4. Limit your intake of sugary foods and beverages and refined grain products, such as soda, candy, white bread, regular pasta, and many snack foods. A high intake of added sugar increases inflammation and insulin resistance, increasing the risk of diabetes, cardiovascular disease, and other disorders—and it supplies “empty” calories that contribute to weight gain. (Foods that naturally contain sugars, such as fruit and milk, do not pose these risks.) Refined grain products have little dietary fiber and have been stripped of many nutrients; a high intake can cause many of the same health problems as added sugar. And, of course, many baked goods are high in both sugar and refined grains—as well as fat and calories.

5. Go for whole grains. At least half your grains should be whole grains, such as whole wheat, oats, barley, or brown rice. Whole grains retain the bran and germ and thus all (or nearly all) of the nutrients and fiber of the grain. It can be hard to identify truly  “whole grain” foods, however. One sure way of finding whole grains is to look for a product labeled “100% whole wheat” or “100%” of some other whole grain. If the label doesn’t say that, you can look for a whole grain listed as the first ingredient, though there still may be lots of refined wheat in the product. Another option is to look for the voluntary “Whole Grain Stamp” from the Whole Grains Council. Or try this tip: Look for less than a 10-to-1 ratio of “total carbohydrates” to “fiber” on the nutrition label. That’s the ratio found naturally in whole-wheat flour, and it helps identify whole-grain foods that are not only high in fiber but also lower in refined carbs and added sugars (both included in “total carbohydrates”).

Whole Grains

6. Limit your intake of highly processed foods. Food processing isn’t a bad thing, of course: Cooking and preparing raw ingredients at home is also processing them. But the word “processed” is almost always reserved for commercial foods, usually packaged. Highly processed foods are industrially formulated, multi-ingredient mixtures that are no longer recognizable as their original plant or animal sources—everything from hot dogs, margarine, and many frozen entrées to most baked goods, ice cream, and candy. Such foods, which supply more than half the daily calories in most U.S. households, are lacking in key nutrients and fiber and are high in sugars and sodium. The alternative: Buy more whole or minimally processed foods and do the “processing” yourself. It’s called home cooking.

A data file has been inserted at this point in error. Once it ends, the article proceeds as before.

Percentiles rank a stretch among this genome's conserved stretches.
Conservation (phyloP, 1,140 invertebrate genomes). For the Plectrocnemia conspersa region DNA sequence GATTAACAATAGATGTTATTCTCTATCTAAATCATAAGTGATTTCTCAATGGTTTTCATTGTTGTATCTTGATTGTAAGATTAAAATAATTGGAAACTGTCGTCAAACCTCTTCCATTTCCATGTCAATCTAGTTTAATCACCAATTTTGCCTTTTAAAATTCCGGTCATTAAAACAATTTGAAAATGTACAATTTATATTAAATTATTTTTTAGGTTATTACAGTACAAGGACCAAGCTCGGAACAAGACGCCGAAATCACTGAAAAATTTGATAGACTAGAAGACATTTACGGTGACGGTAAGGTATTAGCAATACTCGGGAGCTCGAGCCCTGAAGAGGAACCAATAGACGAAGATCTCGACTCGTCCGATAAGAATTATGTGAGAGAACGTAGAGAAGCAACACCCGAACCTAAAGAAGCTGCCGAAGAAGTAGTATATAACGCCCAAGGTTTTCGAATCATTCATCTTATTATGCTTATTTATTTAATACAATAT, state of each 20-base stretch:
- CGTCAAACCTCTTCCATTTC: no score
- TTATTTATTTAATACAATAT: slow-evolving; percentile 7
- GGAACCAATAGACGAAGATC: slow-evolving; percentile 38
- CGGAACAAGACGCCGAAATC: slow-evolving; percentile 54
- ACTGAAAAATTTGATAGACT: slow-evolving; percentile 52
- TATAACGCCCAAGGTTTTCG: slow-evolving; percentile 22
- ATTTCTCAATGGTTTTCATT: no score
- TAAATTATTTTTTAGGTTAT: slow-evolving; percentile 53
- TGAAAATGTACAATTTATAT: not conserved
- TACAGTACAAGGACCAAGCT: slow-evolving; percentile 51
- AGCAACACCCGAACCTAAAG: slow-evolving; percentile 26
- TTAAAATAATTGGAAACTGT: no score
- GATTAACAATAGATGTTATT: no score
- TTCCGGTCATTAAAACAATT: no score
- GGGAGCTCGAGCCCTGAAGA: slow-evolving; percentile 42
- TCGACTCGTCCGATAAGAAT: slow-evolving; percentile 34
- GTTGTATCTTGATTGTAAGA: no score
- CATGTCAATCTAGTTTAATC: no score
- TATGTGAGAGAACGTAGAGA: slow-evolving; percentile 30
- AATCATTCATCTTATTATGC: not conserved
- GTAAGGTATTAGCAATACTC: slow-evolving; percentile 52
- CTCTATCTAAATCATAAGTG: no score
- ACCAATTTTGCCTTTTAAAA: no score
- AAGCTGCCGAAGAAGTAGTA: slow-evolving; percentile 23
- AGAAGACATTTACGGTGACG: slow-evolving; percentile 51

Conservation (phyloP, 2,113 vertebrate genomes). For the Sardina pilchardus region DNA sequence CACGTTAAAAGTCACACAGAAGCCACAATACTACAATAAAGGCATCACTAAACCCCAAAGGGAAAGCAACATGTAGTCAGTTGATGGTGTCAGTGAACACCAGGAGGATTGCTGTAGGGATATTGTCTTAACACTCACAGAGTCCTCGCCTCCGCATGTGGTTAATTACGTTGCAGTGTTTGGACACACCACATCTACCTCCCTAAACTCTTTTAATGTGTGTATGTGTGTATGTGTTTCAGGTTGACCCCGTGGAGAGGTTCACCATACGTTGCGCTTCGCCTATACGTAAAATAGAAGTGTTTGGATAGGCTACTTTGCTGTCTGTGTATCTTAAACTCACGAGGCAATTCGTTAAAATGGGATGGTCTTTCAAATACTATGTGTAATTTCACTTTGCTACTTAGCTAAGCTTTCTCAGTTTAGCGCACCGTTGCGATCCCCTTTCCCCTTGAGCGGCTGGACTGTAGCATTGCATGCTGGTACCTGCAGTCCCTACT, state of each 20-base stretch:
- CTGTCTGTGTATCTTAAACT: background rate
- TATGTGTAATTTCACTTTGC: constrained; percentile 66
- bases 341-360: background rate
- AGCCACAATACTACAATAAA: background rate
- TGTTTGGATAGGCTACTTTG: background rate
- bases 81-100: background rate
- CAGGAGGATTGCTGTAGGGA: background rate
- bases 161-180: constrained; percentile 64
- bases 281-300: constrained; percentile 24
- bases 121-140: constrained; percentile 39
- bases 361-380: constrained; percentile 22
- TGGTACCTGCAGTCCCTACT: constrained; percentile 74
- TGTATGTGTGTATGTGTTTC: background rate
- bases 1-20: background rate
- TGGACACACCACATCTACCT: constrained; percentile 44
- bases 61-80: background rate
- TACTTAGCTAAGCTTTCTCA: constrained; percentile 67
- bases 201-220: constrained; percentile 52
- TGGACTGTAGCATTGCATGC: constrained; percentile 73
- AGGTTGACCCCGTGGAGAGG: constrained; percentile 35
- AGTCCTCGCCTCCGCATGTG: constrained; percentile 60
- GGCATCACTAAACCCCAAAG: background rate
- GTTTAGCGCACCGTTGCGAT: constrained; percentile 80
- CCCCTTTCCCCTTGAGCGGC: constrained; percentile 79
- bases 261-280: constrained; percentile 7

7. Limit your intake of animal foods high in saturated fats. Saturated fats generally boost levels of LDL (“bad”) cholesterol and have other adverse health effects. To limit your intake, choose lean meats, skinless poultry, and nonfat or low-fat dairy products (doing so saves calories, too). It’s also a good idea to replace saturated fats with unsaturated fats (see next tip). Keep in mind, though, that not all saturated fats are bad for you. Those in chocolate, milk, and cheese, for example, are more neutral in their effect on blood cholesterol. Trans fats from partially hydrogenated oils are even worse than saturated fats, but FDA regulations have banned food manufactures from adding them to food. As an extra precaution, continue to check ingredients lists on packaged foods for “partially hydrogenated oil,” in case the food (for example microwavable popcorn and coffee creamers) was manufactured before the ban went into affect.

8. Emphasize “good” (unsaturated) fats, as found in nuts, seeds, fish, avocados, and plant oils. You should consume these high-fat foods in place of other high-calorie foods; otherwise, you’ll be adding excess calories to your diet. For instance, substitute olive or canola oil for butter, and nuts for chips. Fatty fish may reduce the risk of heart disease and have other benefits, attributed at least in part to their omega-3 polyunsaturated fats.

unsaturated fats

9. Don‘t worry about dietary cholesterol, but don’t go overboard, either. Though a 300-milligram daily limit on cholesterol intake was long advised, there’s abundant evidence that cholesterol in food has little, if any, effect on blood cholesterol in most people. Rather, saturated fats and trans fats raise LDL (“bad”) cholesterol much more than dietary cholesterol does. Thus, the Dietary Guidelines no longer give a daily cap for dietary cholesterol (found only in animal foods). Keep in mind, though, that many foods that are high in cholesterol are also high in saturated fats, so you should still limit your intake of these foods to avoid the saturated fats. A plant-based healthy diet is naturally low in dietary cholesterol anyway. Still, if you have cardiovascular disease or diabetes or are at high risk for these conditions, it would be prudent to talk to your doctor about whether you should limit dietary cholesterol in addition to other steps you’ll be advised to take.